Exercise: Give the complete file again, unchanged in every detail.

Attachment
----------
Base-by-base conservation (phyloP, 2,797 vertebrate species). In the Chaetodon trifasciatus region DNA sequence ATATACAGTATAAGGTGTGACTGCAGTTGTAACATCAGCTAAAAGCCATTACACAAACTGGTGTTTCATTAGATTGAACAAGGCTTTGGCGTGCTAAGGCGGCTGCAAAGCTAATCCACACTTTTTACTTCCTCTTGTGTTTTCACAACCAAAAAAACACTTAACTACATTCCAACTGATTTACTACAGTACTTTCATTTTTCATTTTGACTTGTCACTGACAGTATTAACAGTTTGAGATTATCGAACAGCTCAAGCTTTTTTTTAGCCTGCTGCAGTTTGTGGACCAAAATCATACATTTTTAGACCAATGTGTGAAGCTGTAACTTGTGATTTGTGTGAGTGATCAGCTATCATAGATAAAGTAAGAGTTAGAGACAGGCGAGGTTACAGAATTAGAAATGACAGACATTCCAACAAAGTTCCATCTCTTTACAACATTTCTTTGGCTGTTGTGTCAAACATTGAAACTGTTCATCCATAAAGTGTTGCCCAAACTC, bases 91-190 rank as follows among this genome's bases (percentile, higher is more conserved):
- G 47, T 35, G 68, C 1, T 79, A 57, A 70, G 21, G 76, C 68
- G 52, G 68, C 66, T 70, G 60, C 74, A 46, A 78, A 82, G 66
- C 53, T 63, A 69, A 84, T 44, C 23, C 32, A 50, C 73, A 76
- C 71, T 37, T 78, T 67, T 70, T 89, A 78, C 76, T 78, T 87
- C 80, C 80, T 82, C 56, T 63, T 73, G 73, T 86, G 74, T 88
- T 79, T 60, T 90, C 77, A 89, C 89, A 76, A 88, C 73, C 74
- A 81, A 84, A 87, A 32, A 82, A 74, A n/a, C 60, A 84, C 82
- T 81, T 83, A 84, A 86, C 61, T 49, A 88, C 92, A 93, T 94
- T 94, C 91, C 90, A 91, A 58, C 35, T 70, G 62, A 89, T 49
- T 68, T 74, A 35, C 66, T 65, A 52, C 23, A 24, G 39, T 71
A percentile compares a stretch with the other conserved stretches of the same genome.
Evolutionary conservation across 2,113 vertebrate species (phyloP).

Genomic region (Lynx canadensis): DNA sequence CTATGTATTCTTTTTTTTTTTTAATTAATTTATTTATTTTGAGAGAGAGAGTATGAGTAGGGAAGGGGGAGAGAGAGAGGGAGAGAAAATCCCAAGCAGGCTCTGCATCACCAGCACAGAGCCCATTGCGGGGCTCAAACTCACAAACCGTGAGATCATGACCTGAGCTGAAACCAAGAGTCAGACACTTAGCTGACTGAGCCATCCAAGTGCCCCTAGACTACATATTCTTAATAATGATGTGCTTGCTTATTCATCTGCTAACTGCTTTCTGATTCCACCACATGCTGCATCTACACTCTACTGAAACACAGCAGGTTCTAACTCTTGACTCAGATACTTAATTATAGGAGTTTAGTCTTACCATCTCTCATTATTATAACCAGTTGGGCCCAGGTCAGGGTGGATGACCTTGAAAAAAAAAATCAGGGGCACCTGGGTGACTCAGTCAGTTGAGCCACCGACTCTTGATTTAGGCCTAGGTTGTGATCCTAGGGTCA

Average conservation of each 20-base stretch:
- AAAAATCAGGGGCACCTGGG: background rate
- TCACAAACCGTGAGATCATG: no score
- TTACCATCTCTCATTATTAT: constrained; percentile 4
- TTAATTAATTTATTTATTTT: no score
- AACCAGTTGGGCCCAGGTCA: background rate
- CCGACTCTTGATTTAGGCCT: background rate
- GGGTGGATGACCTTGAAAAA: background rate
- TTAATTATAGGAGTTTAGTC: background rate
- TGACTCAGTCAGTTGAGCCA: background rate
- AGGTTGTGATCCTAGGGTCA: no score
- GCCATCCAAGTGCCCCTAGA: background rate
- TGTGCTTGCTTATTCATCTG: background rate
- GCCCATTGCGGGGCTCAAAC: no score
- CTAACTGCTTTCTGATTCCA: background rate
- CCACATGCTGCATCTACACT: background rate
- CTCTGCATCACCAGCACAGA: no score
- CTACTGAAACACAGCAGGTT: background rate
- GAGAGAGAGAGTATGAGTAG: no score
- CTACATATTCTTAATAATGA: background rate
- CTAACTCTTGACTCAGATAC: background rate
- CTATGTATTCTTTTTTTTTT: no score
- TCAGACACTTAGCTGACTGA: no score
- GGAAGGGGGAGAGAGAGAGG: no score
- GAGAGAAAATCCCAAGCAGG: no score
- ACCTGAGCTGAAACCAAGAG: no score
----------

Base-by-base conservation (phyloP, 2,797 vertebrate species). In the Chaetodon trifasciatus region DNA sequence ATATACAGTATAAGGTGTGACTGCAGTTGTAACATCAGCTAAAAGCCATTACACAAACTGGTGTTTCATTAGATTGAACAAGGCTTTGGCGTGCTAAGGCGGCTGCAAAGCTAATCCACACTTTTTACTTCCTCTTGTGTTTTCACAACCAAAAAAACACTTAACTACATTCCAACTGATTTACTACAGTACTTTCATTTTTCATTTTGACTTGTCACTGACAGTATTAACAGTTTGAGATTATCGAACAGCTCAAGCTTTTTTTTAGCCTGCTGCAGTTTGTGGACCAAAATCATACATTTTTAGACCAATGTGTGAAGCTGTAACTTGTGATTTGTGTGAGTGATCAGCTATCATAGATAAAGTAAGAGTTAGAGACAGGCGAGGTTACAGAATTAGAAATGACAGACATTCCAACAAAGTTCCATCTCTTTACAACATTTCTTTGGCTGTTGTGTCAAACATTGAAACTGTTCATCCATAAAGTGTTGCCCAAACTC, bases 91-190 rank as follows among this genome's bases (percentile, higher is more conserved):
- G 47, T 35, G 68, C 1, T 79, A 57, A 70, G 21, G 76, C 68
- G 52, G 68, C 66, T 70, G 60, C 74, A 46, A 78, A 82, G 66
- C 53, T 63, A 69, A 84, T 44, C 23, C 32, A 50, C 73, A 76
- C 71, T 37, T 78, T 67, T 70, T 89, A 78, C 76, T 78, T 87
- C 80, C 80, T 82, C 56, T 63, T 73, G 73, T 86, G 74, T 88
- T 79, T 60, T 90, C 77, A 89, C 89, A 76, A 88, C 73, C 74
- A 81, A 84, A 87, A 32, A 82, A 74, A n/a, C 60, A 84, C 82
- T 81, T 83, A 84, A 86, C 61, T 49, A 88, C 92, A 93, T 94
- T 94, C 91, C 90, A 91, A 58, C 35, T 70, G 62, A 89, T 49
- T 68, T 74, A 35, C 66, T 65, A 52, C 23, A 24, G 39, T 71
A percentile compares a stretch with the other conserved stretches of the same genome.
Evolutionary conservation across 2,113 vertebrate species (phyloP).

Genomic region (Lynx canadensis): DNA sequence CTATGTATTCTTTTTTTTTTTTAATTAATTTATTTATTTTGAGAGAGAGAGTATGAGTAGGGAAGGGGGAGAGAGAGAGGGAGAGAAAATCCCAAGCAGGCTCTGCATCACCAGCACAGAGCCCATTGCGGGGCTCAAACTCACAAACCGTGAGATCATGACCTGAGCTGAAACCAAGAGTCAGACACTTAGCTGACTGAGCCATCCAAGTGCCCCTAGACTACATATTCTTAATAATGATGTGCTTGCTTATTCATCTGCTAACTGCTTTCTGATTCCACCACATGCTGCATCTACACTCTACTGAAACACAGCAGGTTCTAACTCTTGACTCAGATACTTAATTATAGGAGTTTAGTCTTACCATCTCTCATTATTATAACCAGTTGGGCCCAGGTCAGGGTGGATGACCTTGAAAAAAAAAATCAGGGGCACCTGGGTGACTCAGTCAGTTGAGCCACCGACTCTTGATTTAGGCCTAGGTTGTGATCCTAGGGTCA

Average conservation of each 20-base stretch:
- AAAAATCAGGGGCACCTGGG: background rate
- TCACAAACCGTGAGATCATG: no score
- TTACCATCTCTCATTATTAT: constrained; percentile 4
- TTAATTAATTTATTTATTTT: no score
- AACCAGTTGGGCCCAGGTCA: background rate
- CCGACTCTTGATTTAGGCCT: background rate
- GGGTGGATGACCTTGAAAAA: background rate
- TTAATTATAGGAGTTTAGTC: background rate
- TGACTCAGTCAGTTGAGCCA: background rate
- AGGTTGTGATCCTAGGGTCA: no score
- GCCATCCAAGTGCCCCTAGA: background rate
- TGTGCTTGCTTATTCATCTG: background rate
- GCCCATTGCGGGGCTCAAAC: no score
- CTAACTGCTTTCTGATTCCA: background rate
- CCACATGCTGCATCTACACT: background rate
- CTCTGCATCACCAGCACAGA: no score
- CTACTGAAACACAGCAGGTT: background rate
- GAGAGAGAGAGTATGAGTAG: no score
- CTACATATTCTTAATAATGA: background rate
- CTAACTCTTGACTCAGATAC: background rate
- CTATGTATTCTTTTTTTTTT: no score
- TCAGACACTTAGCTGACTGA: no score
- GGAAGGGGGAGAGAGAGAGG: no score
- GAGAGAAAATCCCAAGCAGG: no score
- ACCTGAGCTGAAACCAAGAG: no score